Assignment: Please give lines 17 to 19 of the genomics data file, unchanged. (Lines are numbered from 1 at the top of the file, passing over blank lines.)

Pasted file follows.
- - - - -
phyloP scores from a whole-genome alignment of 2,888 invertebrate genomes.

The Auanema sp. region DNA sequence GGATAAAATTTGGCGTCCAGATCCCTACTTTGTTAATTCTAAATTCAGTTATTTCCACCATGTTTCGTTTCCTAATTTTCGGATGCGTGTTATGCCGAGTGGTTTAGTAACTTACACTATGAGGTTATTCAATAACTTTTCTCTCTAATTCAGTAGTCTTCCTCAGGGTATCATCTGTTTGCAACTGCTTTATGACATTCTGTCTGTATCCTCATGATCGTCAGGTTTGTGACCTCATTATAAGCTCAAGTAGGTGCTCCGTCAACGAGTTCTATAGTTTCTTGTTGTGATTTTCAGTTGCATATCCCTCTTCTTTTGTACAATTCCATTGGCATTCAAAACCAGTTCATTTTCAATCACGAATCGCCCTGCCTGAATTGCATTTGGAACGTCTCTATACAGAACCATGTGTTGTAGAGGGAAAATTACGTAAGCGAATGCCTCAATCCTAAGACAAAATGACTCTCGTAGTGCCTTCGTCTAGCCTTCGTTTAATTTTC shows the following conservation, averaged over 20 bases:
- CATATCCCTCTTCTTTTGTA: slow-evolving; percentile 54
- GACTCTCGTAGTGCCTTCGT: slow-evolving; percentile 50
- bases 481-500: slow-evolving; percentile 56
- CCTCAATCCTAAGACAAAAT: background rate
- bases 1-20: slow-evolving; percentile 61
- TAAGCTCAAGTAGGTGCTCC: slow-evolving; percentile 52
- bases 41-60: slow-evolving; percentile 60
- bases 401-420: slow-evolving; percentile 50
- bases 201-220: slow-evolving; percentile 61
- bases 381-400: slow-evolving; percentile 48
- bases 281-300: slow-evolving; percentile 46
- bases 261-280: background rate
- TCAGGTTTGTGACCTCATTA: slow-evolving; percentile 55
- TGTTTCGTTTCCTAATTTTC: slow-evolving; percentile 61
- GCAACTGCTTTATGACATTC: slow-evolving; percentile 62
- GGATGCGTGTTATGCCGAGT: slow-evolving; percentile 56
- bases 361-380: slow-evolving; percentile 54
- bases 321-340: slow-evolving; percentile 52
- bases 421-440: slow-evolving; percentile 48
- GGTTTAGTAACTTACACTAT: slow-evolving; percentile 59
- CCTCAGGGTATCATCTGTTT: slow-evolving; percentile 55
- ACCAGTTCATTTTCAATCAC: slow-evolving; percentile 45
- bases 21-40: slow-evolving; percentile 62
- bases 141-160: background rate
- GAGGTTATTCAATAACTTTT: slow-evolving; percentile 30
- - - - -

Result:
- GCAACTGCTTTATGACATTC: slow-evolving; percentile 62
- GGATGCGTGTTATGCCGAGT: slow-evolving; percentile 56
- bases 361-380: slow-evolving; percentile 54